|Tamarix subsp. var.||Tamarisk, Salt Cedar|
Tamarix is a genus of shrubs and small trees, commonly known as tamarisks or saltcedars.
The genus Tamarix (tamarisk, salt cedar) comprises about 50-60 species of flowering plants in the family Tamaricaceae, native to drier areas of Eurasia and Africa. The generic name originated in Latin and may have referred to the Tamaris River in Hispania Tarraconensis (Spain).
They are evergreen or deciduous shrubs or trees growing to 1-18 m in height and forming dense thickets. The largest, Tamarix aphylla, is an evergreen tree that can grow to 18 m tall. They usually grow on saline soils, tolerating up to 15,000 ppm soluble salt and can also tolerate alkali conditions. Tamarisks are characterized by slender branches and grey-green foliage. The bark of young branches is smooth and reddish-brown. As the plants age, the bark becomes bluish-purple, ridged and furrowed. The leaves are scale-like, 1-2 mm long, and overlap each other along the stem. They are often encrusted with salt secretions. The pink to white flowers appear in dense masses on 5-10 cm long spikes at branch tips from March to September, though some species (e.g. T. aphylla) tend to flower during the winter.
Tamarix can spread both vegetatively, by adventitious roots or submerged stems, and sexually, by seeds. Each flower can produce thousands of tiny (1 mm diameter) seeds that are contained in a small capsule usually adorned with a tuft of hair that aids in wind dispersal. Seeds can also be dispersed by water. Seedlings require extended periods of soil saturation for establishment. Tamarix species are fire-adapted, and have long tap roots that allow them to intercept deep water tables and exploit natural water resources. They are able to limit competition from other plants by taking up salt from deep ground water, accumulating it in their foliage, and from there depositing it in the surface soil where it builds up concentrations temporarily detrimental to some plants. The salt is washed away during heavy rains. Tamarix trees are most often propagated by cuttings.
|Standard Cyclopedia of Horticulture|
Tamarix (ancient Latin name). Tamaricaceae. Tamarisk. Ornamental woody plants, grown chiefly for their showy panicles or racemes of pink or whitish flowers; and also for their very fine graceful foliage.
Deciduous shrubs or trees: lvs. alternate, sessile, often sheathing, small, and scale-like: fls. small, short-pedicelled or sessile, in rather dense racemes, usually collected into terminal panicles; sepals and petals 4-5; stamens usually 4-5, rarely 8-12, sometimes slightly connate at the base; ovary 1-celled, surrounded at the base by a more or less deeply 5- or 10-lobed disk; styles 2-5, clavate or short and thick: fr. a caps., dehiscent into 3-5 valves; seeds many, minute, with a tuft of hairs at the apex.—About 75 species from the Medit. region to E. India and Japan. Several species have medicinal properties and yield dye-stuffs. The punctures of an insect, Coccus manniparus, cause T. mannifera to produce "manna."
The tamarisks are very graceful shrubs or small trees with slender branches clothed with minute scale-like appressed leaves, and with usually light pink small flowers in large and loose terminal panicles or in numerous lateral racemes, followed by small capsular fruits. None of the species is quite hardy North, but T. pentandra, T. odessana, T. gallica, and T. parviflora are fairly hardy as far north as Massachusetts. Several of the species bloom late in summer and are a welcome addition to the autumn-flowering shrubs. As they are inhabitants of warmer arid regions, they are adapted for dry-land conditions, and they also grow well in saline and alkaline soil. They are excellent for seaside planting and thrive in the very spray of the salt water. Propagation is by seeds, which are very fine and should be only slightly covered, or usually by cuttings of ripened wood in the open ground or by greenwood cuttings under glass.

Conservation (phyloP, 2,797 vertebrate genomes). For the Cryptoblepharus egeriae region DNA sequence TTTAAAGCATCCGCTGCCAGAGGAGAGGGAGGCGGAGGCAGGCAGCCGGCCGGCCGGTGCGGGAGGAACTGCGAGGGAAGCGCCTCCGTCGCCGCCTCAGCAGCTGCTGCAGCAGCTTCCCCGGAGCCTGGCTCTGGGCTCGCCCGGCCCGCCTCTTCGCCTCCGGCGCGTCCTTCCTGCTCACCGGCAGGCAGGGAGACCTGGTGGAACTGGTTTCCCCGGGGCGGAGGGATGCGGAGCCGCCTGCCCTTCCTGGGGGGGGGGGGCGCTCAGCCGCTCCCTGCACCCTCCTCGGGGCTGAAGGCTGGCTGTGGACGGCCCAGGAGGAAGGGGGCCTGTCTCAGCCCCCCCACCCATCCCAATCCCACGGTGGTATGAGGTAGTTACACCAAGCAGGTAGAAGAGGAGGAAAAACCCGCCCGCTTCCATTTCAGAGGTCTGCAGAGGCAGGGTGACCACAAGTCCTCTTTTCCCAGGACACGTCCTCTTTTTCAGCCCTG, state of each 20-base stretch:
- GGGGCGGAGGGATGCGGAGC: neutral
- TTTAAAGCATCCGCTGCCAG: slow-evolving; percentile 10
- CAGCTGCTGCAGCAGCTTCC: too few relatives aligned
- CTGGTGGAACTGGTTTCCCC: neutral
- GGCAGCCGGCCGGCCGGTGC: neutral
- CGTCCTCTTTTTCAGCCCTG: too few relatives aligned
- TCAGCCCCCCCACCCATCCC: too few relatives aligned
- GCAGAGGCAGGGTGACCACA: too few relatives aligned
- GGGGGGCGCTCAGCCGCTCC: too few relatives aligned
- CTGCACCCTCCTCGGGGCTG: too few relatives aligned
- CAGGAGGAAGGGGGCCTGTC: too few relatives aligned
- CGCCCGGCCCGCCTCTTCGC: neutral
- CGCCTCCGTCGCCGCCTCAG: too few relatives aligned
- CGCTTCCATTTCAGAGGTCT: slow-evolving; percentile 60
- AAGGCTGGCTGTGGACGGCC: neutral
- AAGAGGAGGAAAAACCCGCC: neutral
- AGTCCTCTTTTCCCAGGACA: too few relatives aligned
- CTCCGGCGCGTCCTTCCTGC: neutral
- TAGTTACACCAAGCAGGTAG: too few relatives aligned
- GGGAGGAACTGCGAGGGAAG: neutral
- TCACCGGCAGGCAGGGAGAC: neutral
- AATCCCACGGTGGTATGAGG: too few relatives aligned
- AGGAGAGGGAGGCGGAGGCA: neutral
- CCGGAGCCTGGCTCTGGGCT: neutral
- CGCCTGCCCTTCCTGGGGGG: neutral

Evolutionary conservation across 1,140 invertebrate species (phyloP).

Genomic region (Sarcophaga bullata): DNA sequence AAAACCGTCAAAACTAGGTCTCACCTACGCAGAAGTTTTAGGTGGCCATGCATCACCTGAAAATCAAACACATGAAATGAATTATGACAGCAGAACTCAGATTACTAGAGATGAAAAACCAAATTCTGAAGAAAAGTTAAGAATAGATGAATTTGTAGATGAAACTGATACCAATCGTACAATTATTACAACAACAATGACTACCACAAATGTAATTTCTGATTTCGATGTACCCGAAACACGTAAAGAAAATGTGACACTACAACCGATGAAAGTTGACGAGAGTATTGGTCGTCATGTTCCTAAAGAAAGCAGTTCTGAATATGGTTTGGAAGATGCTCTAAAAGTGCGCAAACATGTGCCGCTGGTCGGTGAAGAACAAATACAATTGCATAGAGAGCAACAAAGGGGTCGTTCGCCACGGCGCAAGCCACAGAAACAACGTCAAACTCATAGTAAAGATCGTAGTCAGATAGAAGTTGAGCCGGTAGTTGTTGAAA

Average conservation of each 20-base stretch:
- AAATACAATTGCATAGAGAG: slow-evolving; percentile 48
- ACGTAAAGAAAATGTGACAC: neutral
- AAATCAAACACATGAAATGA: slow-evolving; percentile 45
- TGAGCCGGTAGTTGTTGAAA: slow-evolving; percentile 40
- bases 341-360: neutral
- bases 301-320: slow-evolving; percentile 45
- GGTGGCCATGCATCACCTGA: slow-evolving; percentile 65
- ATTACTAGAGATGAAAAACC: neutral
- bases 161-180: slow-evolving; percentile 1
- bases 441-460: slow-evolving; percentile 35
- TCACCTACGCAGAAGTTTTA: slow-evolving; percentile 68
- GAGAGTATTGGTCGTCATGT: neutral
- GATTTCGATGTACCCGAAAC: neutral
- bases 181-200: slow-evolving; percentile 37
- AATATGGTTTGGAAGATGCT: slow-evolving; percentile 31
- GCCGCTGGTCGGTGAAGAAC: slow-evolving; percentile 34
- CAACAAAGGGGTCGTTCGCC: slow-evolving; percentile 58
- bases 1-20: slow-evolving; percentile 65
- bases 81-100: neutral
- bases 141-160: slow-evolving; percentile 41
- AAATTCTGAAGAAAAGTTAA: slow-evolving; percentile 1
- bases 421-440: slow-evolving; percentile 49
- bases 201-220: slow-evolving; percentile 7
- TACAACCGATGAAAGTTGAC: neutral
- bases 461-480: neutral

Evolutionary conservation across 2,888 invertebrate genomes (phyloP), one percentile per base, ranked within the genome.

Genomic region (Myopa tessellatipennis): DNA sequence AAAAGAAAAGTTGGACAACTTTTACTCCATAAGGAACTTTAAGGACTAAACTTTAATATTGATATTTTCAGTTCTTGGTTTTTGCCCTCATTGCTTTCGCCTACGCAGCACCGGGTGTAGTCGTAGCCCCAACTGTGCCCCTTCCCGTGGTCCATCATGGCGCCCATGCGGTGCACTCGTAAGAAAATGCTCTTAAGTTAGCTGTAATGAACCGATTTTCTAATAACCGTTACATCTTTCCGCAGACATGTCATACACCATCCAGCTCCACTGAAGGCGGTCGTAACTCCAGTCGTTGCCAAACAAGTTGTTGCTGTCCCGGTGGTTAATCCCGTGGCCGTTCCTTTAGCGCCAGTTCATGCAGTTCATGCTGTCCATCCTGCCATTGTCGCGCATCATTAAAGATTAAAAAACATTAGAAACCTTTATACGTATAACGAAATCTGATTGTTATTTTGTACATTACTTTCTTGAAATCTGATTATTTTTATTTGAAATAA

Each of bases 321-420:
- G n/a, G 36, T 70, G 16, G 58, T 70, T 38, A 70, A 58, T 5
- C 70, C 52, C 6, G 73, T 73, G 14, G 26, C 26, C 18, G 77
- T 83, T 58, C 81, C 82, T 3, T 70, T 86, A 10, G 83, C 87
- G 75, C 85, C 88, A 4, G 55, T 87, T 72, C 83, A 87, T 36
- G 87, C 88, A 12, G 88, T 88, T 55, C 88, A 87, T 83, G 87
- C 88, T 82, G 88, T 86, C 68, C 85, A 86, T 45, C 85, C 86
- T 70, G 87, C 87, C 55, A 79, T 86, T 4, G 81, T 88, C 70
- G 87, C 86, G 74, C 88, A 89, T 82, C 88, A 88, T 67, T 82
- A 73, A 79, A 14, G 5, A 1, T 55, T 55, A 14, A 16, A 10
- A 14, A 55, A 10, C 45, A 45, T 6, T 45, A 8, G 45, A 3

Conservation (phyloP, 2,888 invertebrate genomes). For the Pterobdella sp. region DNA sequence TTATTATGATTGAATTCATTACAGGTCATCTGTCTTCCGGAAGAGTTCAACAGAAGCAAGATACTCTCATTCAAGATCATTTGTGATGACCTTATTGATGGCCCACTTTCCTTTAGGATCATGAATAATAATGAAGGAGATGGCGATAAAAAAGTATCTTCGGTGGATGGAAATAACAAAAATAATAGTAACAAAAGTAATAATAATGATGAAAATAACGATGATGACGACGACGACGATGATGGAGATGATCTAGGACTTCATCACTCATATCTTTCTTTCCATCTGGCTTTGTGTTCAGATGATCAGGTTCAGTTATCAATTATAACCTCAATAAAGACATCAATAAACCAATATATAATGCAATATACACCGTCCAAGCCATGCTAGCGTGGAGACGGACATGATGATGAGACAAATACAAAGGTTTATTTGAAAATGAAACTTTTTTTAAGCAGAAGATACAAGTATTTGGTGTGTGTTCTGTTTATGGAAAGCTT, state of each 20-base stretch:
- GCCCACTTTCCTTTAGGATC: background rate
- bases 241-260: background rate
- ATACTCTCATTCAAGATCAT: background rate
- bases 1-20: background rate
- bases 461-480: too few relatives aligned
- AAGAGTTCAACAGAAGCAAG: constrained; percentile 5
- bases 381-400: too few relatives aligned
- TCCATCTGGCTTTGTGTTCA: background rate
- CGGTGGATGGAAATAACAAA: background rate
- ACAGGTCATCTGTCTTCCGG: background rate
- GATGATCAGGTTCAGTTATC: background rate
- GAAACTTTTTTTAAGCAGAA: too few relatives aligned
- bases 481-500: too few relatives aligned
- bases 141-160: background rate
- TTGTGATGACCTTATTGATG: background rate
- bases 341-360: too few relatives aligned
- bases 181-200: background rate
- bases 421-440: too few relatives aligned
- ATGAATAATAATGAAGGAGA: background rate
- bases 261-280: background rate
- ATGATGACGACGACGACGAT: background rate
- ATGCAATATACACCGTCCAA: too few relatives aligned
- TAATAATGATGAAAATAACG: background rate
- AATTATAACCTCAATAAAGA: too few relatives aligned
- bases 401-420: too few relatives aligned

T. africana, Poir. Allied to T. juniperina. Racemes 2-3 in. long: fls. very short-pedicelled: styles slenderer. Medit. region. Apparently not in cult.; the plant offered in trade under this name is usually T. parviflora.—T. algerica or T. algeriensis, Hort., is probably T. gallica; no species has been described under these names. The Algerian species are: T. gallica, Linn., T. brachystylis, Gay, T. bounopaea, Gay, T. africana, Poir., T. Balansae, Gay, T. rubella, Battand., T. pauciovulata, Gay, and T. articulata, Vaht.—T. anglica, Webb. Allied to T. gallica. Shrub, to 10 ft.: lvs. bluish green, somewhat constricted at the base: fls. ovate in bud; filaments filiform at the base, attached to the acute lobes of the 5-angled disk. W. Eu. S.E.B. 2:261.—T. articulata, Vahl. Tree, attaining 30 ft., with slender, jointed branches: lvs. glaucous, minute, sheathing: fls. 5-merous, pink, sessile, in terminal panicles. W. Asia. Not hardy N.—T. dahurica, Willd.-Myricaria dahurica. —T. germanica, Linn.-Myricaria germanica.—T. rubella, Battand. Allied to T. parviflora. Tree or shrub with red erect branches: lvs. minute, imbricate: bracts ovate, acute, almost as long as calyx; calyx-segms. 4; petals 4, rose; stamens 4, with long filaments and dark purple anthers. Algeria.
Tamarix can spread both vegetatively, by adventitious roots or submerged stems, and sexually, by seeds. Tamarix trees are most often propagated by cuttings.
Pests and diseases
- ↑ Baum, Bernard R. (1978), "The Genus Tamarix", The Israel Academy of Science and Humanities
- ↑ Quattrocchi, Umberto (2000). CRC World Dictionary of Plant Names. 4 R-Z. Taylor & Francis US. pp. 2628. ISBN 9780849326783. http://books.google.com/books?id=2ndDtX-RjYkC&.